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An In-vitro Comparison between the Branded Xeloda® 500Mg and its Intended Copy Capeda 500 Mg

Generic drug usually means a drug that has the same qualitative and quantitative composition of the active ingredient and the same pharmaceutical form as the reference branded drug, and whose bioavailability with the reference drug has been demonstrated by an appropriate bioequivalence study [1]. Generic substitution is defined as switching between a branded product and a generic version of the same drug (such as switching from Taxotere® to docetaxel) [2]. Promoting generic substitution from multiple sources into the healthcare system is aimed at maximising population health subject to improve
the overall healthcare delivery systems [3]. This strategy of drug substitution is proven to be effective since it is often easier to intervene on the expenditure of medicines because of their identified cost [4-6]. However, this has been accompanied by a variety of problems of which the most critical is the widespread distribution of substandard generics and fake drug products. As a consequence, health care providers and patients are usually concerned when selecting one drug from among several bioequivalent ones during the treatment regime [7, 8].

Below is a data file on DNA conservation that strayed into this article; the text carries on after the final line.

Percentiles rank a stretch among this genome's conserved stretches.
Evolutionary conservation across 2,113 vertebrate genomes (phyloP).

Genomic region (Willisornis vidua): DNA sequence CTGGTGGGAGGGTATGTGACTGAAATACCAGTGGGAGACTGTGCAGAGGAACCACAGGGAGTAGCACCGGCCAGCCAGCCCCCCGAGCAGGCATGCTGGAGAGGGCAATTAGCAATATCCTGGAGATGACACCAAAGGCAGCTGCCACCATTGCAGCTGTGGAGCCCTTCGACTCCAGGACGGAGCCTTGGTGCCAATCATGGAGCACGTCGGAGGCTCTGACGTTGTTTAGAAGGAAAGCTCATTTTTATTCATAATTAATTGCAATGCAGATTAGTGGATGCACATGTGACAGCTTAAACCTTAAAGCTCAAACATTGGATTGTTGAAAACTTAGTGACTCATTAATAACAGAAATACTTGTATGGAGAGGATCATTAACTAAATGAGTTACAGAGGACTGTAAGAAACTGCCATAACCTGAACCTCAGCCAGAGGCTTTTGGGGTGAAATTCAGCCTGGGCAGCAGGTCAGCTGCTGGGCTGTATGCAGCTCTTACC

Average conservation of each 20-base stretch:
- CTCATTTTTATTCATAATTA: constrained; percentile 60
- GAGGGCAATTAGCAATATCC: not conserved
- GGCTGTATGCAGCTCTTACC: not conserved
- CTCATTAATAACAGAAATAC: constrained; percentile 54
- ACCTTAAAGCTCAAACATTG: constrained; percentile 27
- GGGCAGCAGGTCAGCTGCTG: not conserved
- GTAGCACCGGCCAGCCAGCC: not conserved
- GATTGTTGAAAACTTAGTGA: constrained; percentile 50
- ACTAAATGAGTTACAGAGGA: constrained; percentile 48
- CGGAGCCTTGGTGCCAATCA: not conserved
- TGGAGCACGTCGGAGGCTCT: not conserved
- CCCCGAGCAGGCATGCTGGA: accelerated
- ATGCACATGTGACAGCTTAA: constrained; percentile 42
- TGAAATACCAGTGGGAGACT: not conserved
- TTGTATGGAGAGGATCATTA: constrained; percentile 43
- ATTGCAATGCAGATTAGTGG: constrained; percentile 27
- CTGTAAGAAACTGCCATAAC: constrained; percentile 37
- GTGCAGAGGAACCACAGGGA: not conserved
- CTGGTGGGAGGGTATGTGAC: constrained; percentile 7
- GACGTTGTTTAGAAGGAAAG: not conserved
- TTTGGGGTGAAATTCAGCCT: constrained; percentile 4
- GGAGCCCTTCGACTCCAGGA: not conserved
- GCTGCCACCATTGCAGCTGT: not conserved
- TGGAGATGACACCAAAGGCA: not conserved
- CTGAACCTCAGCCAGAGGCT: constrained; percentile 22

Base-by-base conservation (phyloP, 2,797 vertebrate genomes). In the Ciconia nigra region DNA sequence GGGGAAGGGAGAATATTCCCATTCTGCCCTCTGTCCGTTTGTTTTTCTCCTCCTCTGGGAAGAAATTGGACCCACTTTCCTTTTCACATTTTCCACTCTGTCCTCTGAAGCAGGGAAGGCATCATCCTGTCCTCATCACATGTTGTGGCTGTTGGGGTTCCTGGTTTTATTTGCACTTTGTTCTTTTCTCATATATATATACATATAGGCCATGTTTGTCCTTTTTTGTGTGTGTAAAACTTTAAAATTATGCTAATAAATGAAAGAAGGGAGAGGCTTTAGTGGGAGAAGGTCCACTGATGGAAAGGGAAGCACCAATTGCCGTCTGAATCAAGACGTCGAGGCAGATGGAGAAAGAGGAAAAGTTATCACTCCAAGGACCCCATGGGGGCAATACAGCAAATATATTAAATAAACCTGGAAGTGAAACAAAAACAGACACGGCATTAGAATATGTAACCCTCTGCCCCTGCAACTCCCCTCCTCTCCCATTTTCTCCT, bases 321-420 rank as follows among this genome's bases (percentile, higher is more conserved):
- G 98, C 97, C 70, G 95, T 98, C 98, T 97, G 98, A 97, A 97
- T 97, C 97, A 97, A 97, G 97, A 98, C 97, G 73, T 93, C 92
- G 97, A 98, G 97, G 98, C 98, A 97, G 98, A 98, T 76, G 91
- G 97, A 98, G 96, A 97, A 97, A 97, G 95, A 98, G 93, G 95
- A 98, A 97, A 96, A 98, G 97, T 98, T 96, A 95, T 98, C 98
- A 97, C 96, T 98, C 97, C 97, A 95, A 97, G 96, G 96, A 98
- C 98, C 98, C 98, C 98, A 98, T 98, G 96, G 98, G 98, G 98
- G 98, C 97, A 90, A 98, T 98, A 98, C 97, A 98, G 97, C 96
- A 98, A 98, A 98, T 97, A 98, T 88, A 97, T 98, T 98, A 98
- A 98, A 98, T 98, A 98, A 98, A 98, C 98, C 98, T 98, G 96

Dissolution is an example of in-vitro test which can be used to identify formulations that may present potential bioequivalence problems. It is defined as the amount of substance that goes into solution per unit time under standardised conditions of liquid/solid interface, solvent composition and temperature [9]. It is considered one of the most important tools to predict the in-vivo bioavailability and in some cases replacing clinical studies to determine bioequivalence
[10]. Dissolution is considered as the rate limiting step for a drug to be absorbed from solid dosage form following oral administration. It is the process of transporting the drug substances from the gastrointestinal lumen into the systemic circulation [11]. Absorption is the first step before the distribution, metabolism and elimination (ADME) of drugs in the human body. It usually depends on the stages of disintegration, disaggregation, drug release from the pharmaceutical form, its dissolution under physiological conditions and permeability through the biological membranes, (Figure 1) [12, 13].

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